Your daughter tells you she backed the Jetta into a parked For Explorer, and all you can think about is how you would describe the thud of metal on metal.

Hope those tips help! Happy Tuesday! And...go treat yourself to a notebook today.

Wednesday, April 8, 2009

A Writer's Journey Continued

I get a lot of calls from aspiring writers who have finished a manuscript (usually a book) and pose the question, "What do I do from here?"

Here are the basic steps to publication:

1. Hone Your Craft
Subscribe to a trade journal such as "Writer's Digest", "Writer's Journal", or "The Writer" (all found at Barnes & Noble), attend writers' workshops and conferences, read books such as "Grit for the Oyster: 250 Pearls of Wisdom for Aspiring Writers," join writer's groups live and online, meet with a writer buddy or mentor regularly (preferably someone with more experience than you). There are MANY things about writing you don't many things that you don't even know what you don't know. LEARN, LEARN, LEARN!

2. Create a Platform
The first question you will be asked by a publisher or agent who is considering your work: "What's your platform?" Traditional publishers will not consider investing their money (and time) in authors who haven't had some form of publication experience, demonstrated a desire to actively market/promote their work, or have not been working to build an audience.

Begin all three NOW.

Refer to "Writer's Market" or "Christian Writers' Market Guide" (if you're an inspirational writer) and submit articles to magazines, newspapers or anthologies (excerpts or chapters from books can often be reworked as articles). These Market Guides are the Bible for freelance writers - updated yearly, every publication out there is listed along with contact information, required word counts, formats and everything you need to know for submission.

You will learn invaluable lessons about writing and you'll have great clips with which to impress book publishers.

Prepare a marketing plan: How will you get your name/books out into the world? Website? (A Must!)Blog? Newsletter? Grass roots marketing? Back table sales at speaking events?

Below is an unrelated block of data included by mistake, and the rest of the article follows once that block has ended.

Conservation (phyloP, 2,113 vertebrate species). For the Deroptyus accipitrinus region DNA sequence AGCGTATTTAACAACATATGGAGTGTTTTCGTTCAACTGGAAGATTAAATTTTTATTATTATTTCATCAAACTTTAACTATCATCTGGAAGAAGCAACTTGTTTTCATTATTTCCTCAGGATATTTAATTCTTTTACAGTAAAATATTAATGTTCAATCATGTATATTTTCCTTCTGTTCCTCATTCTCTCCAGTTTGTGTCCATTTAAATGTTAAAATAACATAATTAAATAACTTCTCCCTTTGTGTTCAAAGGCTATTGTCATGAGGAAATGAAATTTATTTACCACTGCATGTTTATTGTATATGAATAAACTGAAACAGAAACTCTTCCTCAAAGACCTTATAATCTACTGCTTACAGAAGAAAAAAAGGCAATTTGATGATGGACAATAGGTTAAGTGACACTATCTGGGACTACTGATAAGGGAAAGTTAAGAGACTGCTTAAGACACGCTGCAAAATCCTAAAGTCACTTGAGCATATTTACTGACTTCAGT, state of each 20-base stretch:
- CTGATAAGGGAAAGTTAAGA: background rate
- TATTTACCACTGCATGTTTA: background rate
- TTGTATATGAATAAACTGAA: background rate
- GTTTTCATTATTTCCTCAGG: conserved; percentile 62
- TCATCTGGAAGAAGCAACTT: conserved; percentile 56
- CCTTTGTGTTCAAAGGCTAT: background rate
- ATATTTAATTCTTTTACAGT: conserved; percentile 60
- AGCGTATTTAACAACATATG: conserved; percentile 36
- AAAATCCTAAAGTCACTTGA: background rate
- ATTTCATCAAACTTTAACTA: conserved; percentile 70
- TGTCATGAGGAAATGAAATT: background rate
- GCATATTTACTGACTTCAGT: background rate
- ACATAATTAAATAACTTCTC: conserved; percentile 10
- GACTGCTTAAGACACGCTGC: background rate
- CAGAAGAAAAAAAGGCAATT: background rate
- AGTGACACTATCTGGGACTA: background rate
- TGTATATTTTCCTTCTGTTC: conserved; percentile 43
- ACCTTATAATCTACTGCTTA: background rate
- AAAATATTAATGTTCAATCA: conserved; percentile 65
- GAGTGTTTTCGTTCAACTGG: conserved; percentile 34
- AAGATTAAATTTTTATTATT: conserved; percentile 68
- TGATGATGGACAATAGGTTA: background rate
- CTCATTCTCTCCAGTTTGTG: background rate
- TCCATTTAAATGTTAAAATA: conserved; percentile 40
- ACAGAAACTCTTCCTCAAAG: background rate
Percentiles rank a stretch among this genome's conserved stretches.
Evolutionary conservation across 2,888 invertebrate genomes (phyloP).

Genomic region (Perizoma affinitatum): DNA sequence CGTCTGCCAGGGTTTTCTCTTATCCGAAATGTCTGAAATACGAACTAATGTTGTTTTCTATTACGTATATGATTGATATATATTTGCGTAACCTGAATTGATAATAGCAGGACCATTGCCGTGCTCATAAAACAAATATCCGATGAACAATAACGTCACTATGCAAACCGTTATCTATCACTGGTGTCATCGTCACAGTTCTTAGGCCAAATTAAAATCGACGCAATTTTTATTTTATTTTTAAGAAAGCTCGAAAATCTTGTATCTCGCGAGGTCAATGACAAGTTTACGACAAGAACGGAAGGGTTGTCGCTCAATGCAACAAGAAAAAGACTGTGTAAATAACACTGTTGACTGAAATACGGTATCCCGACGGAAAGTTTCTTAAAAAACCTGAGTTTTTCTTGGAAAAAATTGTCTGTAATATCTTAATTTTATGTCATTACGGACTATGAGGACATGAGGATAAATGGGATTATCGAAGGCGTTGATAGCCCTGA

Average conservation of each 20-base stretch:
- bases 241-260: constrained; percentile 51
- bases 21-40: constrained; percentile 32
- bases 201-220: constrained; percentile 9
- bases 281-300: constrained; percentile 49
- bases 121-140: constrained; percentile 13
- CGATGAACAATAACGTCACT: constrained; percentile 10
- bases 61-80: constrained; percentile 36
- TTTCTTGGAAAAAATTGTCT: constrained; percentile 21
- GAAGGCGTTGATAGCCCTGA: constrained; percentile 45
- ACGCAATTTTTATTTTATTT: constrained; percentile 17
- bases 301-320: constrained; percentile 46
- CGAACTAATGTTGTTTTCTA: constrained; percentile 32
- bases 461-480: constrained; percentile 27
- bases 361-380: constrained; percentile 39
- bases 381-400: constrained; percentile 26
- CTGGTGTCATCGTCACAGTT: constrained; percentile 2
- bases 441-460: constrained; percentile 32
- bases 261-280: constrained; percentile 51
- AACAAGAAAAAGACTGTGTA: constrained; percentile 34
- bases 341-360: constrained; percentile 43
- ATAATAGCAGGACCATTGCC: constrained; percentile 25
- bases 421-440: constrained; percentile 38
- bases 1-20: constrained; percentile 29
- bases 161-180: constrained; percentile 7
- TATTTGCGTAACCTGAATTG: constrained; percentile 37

Unless your name rhymes with "bowling" and you write about boy wizards, you WILL be expected to get out there and market your books hands-on. Do some research on effective book marketing and tailor a workable plan to your time availability, budget and skill level.

Build an audience: Use the ideas in the above two paragraphs to establish a base of "followers." Collect e-dresses for your contact list, immerse yourself in your community; offer to judge contests, speak at events, help with functions. Determine what you do best and write about it; offer to speak on that subject to churches, schools and civic organizations. Become an "expert" on something that people are interested in.

3. Have your manuscript professionally edited
Don't make the common beginner mistake of submitting your manuscript before it's ready. Make sure its edited, rewritten, turned inside out, rewritten again, and polished to a golden gleam before you show it to an agent or publisher. These days, they expect a manuscript to be ready to market and will NOT give it a second glance if it's not professional quality.

Small presses are a wonderful way to break into publishing - most deal directly with the author, while larger publishing houses only deal with agents.

You only get one chance. Don't blow it.

4. Consider self-publishing
You pay the bills, but you have control. There are many good self-publishing options these days, which lots of writers are turning to because traditional publishers have tightened their belts like everyone else in this troubled economy. Look at track records (reputation and longevity of the company), quality, and don't be afraid to compare prices.

POD (Print on Demand) means only the quantity of books ordered are printed at a time, so you're not overrun with inventory. However, chain bookstores are reluctant to stock POD books because they're not returnable, so self-published marketing choices are basically online (Amazon), self-sales at speaking events, and consignment (gift shops, independent and some Christian bookstores are willing to carry books on consignment). And anything else you can creatively contrive.

Questions? Comments? I'd be happy to throw in my two cents worth to help you along your writer's journey. Contact me through my website,

Monday, April 6, 2009

New Cover/Old Cover

I received an e-mail from my publisher the other day saying they had taken the Amish Peace: Simple Wisdom for a Complicated World book cover to booksellers and were told the cover didn't evoke enough emotion.

So they went back to the drawing board.

This is the new, finalized cover...and even though I loved the old cover, I love this new cover even more.
Don't you wonder what those little boys have been up to? Where they've been and what they're laughing about.

I like the colors, too. My favorites: blue and yellow.

So this is the Old Cover:

I liked it, too...because you feel as if you're walking into the picture. You can sense the quiet and the peace of a warm summer day. Maybe, early autumn.